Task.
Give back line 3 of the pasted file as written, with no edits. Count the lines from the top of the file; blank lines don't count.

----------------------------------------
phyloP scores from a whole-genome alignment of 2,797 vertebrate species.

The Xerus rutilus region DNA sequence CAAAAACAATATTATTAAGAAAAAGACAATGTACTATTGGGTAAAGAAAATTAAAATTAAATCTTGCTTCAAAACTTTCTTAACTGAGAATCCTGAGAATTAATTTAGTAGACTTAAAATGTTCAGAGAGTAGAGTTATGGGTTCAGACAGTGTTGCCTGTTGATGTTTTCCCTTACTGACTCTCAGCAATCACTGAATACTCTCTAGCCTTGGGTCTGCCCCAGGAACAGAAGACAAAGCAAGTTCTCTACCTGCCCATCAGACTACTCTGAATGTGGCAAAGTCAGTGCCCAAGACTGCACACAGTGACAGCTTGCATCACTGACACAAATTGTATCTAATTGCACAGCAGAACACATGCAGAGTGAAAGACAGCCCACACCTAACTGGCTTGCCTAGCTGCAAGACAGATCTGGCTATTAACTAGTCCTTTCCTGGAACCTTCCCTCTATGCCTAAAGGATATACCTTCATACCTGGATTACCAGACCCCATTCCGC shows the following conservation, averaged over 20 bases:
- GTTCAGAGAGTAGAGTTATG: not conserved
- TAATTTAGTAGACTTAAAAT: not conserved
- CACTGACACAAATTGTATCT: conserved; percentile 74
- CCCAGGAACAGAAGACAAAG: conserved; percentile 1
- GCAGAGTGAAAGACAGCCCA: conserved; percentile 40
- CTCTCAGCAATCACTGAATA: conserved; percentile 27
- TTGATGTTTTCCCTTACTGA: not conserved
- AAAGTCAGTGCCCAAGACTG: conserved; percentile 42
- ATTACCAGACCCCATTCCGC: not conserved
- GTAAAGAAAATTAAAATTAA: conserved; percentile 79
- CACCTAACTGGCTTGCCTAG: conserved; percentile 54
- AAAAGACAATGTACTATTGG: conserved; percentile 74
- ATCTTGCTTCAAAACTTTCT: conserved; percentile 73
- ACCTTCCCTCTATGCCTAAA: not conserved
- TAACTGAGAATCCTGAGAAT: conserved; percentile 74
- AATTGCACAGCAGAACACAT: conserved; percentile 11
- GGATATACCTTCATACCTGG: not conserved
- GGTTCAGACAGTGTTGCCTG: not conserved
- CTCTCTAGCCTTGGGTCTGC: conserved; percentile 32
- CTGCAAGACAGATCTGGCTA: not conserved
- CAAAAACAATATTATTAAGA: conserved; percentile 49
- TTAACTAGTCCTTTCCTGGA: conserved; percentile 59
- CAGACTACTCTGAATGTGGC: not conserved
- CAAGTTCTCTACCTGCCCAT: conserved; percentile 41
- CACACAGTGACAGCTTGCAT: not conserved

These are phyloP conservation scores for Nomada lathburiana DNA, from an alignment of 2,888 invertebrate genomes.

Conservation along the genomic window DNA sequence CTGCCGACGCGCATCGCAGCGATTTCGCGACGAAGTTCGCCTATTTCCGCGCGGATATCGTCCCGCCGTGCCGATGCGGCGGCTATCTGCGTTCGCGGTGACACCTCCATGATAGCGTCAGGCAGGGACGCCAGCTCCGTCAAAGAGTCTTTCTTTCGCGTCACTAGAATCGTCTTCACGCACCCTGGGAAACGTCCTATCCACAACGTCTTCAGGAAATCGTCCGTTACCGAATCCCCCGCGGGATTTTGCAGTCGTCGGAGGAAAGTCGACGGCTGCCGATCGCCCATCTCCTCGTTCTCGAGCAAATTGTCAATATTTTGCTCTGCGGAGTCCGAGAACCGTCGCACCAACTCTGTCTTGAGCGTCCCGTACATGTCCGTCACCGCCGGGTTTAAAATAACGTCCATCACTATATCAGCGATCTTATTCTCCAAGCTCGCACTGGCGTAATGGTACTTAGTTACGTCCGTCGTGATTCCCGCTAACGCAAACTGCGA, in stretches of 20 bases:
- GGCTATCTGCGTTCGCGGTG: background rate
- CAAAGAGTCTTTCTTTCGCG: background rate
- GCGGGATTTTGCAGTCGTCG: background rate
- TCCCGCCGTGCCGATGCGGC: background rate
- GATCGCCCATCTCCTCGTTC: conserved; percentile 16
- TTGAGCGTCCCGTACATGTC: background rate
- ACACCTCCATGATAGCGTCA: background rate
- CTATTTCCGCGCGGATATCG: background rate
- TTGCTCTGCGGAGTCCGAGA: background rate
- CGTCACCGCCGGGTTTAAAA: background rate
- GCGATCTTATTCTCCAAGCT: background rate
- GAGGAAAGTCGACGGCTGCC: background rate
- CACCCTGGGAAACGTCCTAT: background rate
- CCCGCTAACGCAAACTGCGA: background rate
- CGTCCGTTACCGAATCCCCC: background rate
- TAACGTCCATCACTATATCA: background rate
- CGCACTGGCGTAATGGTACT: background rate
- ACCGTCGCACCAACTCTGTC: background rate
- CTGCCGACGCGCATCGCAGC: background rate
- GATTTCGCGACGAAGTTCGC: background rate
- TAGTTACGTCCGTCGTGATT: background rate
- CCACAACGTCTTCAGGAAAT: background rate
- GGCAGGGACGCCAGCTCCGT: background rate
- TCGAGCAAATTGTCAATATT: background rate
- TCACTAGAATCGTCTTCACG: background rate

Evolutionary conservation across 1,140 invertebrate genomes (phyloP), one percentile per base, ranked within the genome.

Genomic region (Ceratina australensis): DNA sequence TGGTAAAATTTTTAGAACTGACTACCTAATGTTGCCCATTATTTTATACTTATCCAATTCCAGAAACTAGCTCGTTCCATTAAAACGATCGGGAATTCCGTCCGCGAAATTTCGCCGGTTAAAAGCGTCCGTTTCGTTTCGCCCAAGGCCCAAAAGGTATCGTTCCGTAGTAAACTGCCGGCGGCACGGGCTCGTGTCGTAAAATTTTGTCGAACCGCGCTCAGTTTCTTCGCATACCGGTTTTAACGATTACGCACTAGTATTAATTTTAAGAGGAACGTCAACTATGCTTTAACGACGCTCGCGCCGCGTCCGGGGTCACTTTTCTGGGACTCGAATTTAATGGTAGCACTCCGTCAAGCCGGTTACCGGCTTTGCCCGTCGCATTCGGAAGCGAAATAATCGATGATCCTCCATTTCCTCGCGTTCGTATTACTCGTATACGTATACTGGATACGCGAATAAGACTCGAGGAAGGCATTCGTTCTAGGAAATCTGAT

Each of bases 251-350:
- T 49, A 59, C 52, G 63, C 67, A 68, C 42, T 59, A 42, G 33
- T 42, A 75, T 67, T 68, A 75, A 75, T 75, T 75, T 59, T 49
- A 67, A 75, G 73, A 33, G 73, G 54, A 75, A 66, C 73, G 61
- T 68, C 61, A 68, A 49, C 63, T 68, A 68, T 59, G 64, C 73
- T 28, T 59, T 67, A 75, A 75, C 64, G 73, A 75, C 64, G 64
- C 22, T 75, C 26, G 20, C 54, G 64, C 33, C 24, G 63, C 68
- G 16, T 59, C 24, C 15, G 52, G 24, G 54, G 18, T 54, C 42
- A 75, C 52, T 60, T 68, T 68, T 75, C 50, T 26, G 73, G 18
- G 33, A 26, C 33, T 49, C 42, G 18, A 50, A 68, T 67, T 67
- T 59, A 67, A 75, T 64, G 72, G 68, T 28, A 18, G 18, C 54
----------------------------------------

- GTTCAGAGAGTAGAGTTATG: not conserved